Production of crude oil in North Dakota in September 2021 has been flat for the last 14 months.

Crude oil production averaged 1,113,410 barrels of oil per day (BOPD) in September 2021.

Production has been in the range of 1.1 or 1.2 million BOPD since August 2020. Production was 1.44M BOPD back in March 2020 before the pandemic hit. Production quickly dropped to 0.9M in both May and June 2020 before climbing to around 1.1M since then.

Graph at the top of this post shows average production since January 2008. The blue line is total production in the state with the red line showing production from the Bakken pool only, which also includes the Sanish, and Three Forks pools. The blue line essentially excludes the old wells and areas which have been in production since before the current boom started in the 2008 timeframe. You can easily see the radical impact of horizontal drilling and hydraulic fracturing.

For a longer-term perspective, check out the average production in the state since 1990:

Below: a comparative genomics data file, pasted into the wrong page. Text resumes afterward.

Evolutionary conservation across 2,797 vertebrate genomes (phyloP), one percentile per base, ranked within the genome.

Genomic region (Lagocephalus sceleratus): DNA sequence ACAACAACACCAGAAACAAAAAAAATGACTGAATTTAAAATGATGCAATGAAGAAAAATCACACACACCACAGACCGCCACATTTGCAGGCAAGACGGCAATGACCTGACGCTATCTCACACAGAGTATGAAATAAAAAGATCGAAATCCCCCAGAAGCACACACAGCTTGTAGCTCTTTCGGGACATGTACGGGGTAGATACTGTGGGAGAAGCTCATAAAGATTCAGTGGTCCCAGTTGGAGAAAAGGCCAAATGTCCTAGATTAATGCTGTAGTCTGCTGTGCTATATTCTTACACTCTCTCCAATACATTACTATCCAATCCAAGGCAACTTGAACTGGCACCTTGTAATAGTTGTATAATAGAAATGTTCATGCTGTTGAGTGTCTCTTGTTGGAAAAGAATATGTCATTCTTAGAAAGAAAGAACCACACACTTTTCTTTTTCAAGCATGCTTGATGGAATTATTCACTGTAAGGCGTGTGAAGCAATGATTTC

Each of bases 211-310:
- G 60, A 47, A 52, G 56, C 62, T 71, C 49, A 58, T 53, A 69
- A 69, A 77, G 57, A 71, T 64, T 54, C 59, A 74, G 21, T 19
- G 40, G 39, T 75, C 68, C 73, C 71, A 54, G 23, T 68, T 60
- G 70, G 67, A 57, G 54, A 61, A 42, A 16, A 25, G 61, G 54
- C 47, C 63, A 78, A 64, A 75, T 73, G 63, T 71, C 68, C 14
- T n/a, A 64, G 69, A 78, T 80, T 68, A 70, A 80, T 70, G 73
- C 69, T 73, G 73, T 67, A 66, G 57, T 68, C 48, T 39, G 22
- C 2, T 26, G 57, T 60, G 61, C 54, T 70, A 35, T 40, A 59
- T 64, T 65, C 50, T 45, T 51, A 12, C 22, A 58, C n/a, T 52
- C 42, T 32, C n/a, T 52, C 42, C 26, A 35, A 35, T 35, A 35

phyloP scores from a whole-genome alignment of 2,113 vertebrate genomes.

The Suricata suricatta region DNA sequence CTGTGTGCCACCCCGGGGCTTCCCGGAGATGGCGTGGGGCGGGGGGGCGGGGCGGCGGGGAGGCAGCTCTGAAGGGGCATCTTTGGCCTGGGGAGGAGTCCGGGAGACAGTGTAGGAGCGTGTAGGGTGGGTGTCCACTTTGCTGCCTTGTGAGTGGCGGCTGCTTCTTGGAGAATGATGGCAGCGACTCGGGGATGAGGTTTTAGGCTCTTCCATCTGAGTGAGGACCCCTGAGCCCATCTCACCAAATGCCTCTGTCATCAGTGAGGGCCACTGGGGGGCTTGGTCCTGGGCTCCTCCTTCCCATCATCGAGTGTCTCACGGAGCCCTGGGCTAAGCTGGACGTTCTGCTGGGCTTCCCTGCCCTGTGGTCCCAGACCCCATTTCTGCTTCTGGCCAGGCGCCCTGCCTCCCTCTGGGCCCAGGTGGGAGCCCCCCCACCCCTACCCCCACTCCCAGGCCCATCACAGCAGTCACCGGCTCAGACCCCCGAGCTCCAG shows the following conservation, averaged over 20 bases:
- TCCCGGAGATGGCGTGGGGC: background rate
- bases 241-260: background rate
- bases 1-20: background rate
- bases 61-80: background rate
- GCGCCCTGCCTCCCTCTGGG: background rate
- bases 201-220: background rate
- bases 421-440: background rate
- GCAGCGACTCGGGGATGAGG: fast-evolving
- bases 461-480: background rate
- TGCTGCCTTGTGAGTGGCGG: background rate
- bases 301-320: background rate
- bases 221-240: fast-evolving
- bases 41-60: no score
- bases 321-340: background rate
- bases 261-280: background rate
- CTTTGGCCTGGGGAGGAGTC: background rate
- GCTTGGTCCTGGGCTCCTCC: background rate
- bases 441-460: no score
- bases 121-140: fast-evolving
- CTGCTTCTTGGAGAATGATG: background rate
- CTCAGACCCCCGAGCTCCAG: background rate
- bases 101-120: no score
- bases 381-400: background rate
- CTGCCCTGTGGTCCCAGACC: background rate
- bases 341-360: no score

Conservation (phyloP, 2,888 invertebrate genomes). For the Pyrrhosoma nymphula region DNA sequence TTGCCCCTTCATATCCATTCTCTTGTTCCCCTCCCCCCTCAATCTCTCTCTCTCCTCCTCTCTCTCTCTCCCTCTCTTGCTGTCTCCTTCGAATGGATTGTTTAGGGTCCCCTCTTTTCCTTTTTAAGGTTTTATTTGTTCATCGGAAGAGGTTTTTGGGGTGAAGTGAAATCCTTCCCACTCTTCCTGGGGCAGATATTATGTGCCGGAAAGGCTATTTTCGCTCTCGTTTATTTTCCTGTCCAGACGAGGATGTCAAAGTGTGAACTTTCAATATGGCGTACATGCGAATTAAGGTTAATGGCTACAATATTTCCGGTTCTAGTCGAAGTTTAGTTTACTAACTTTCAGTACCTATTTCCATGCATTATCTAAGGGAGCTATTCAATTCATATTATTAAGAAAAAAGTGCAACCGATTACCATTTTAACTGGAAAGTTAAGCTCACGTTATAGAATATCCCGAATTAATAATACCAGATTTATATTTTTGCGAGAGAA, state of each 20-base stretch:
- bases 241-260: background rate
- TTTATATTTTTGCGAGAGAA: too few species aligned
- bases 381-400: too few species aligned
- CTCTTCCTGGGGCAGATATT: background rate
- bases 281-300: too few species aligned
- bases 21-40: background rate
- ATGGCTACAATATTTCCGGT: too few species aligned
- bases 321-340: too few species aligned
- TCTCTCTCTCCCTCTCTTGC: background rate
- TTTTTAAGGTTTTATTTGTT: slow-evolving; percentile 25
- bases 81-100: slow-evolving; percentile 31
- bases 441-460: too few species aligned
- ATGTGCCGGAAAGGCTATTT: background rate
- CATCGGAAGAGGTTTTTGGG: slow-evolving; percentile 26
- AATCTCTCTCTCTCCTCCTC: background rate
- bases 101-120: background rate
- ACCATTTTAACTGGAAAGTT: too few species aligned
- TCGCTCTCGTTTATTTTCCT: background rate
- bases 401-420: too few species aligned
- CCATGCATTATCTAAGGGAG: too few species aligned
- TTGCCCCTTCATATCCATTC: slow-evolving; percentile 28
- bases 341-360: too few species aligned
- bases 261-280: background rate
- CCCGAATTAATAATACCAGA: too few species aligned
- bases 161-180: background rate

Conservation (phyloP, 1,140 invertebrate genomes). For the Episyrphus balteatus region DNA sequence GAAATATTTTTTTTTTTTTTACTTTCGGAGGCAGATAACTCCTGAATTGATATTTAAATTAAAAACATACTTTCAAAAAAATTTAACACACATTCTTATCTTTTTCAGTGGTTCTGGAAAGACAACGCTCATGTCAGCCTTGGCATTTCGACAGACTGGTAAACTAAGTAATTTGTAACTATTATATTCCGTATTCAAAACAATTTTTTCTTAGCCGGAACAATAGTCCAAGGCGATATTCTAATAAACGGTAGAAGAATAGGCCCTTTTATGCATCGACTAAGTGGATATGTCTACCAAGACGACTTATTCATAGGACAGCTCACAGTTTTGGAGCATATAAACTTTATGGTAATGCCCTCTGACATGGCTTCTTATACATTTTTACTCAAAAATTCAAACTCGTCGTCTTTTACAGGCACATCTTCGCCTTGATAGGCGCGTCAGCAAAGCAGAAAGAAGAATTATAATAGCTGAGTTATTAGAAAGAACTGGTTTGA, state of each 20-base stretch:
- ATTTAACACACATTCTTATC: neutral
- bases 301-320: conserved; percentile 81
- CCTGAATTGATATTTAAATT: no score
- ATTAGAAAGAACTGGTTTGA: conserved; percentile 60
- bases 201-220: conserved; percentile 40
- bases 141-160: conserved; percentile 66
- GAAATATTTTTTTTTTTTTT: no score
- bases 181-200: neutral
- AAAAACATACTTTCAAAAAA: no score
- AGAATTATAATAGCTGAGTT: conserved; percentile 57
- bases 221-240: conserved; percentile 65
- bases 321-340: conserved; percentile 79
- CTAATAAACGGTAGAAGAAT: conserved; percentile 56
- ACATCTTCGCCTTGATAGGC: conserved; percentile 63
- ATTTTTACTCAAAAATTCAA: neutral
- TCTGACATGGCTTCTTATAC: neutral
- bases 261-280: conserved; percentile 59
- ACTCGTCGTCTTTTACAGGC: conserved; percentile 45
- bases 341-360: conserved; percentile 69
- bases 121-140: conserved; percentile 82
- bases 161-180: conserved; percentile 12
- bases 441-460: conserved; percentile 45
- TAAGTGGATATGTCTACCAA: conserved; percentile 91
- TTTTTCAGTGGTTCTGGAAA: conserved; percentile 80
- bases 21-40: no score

The Director’s Cut report for September 2021 reveals to me why production has not been rising as well prices are increasing. The number of completion crews was 25 before the pandemic kicked in and then dropped to a low of one. Tally of completion crews rose to six in August 2021 and stands at 10 at the middle of November 2021.

Could oil prices dropped when the pandemic started and have been recovering since early summer 2020. Crude is now up in the range of $80.

For a longer-term perspective, here are some price indicators for crude oil since 2010:

For a shorter-term perspective, here are the two real prices listed in the Directors Cut since the middle of 2019:

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